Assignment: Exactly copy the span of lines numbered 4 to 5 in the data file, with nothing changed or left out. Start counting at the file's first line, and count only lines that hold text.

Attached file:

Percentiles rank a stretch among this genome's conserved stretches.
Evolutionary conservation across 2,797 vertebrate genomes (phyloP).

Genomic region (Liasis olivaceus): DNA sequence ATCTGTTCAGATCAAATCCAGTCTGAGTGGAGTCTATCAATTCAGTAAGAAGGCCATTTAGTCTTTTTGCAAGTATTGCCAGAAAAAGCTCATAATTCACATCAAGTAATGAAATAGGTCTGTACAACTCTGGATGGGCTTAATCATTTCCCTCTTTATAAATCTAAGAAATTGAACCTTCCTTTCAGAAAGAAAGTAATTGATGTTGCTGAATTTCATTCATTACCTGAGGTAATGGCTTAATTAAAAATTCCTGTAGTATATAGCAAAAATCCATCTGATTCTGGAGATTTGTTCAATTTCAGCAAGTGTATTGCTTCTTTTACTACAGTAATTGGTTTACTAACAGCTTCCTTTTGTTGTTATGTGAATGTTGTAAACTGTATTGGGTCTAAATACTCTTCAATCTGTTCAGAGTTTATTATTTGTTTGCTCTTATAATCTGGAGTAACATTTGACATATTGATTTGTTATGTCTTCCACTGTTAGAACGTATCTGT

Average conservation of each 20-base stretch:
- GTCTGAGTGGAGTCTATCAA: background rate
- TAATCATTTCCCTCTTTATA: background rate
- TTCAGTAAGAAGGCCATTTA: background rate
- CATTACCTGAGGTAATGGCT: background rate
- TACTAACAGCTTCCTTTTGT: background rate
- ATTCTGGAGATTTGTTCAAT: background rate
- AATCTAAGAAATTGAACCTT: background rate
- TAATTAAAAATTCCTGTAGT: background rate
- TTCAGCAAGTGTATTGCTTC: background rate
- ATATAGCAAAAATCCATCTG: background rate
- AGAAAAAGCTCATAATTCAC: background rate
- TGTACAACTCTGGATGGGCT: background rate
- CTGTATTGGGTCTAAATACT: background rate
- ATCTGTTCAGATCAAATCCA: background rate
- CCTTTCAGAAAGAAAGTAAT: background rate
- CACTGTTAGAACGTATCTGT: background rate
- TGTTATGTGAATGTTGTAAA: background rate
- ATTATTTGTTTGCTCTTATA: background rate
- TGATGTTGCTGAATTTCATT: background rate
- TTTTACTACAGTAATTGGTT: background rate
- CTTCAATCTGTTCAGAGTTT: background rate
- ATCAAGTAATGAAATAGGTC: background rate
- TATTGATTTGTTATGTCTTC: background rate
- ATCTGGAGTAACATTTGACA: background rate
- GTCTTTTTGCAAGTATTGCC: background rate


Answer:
Average conservation of each 20-base stretch:
- GTCTGAGTGGAGTCTATCAA: background rate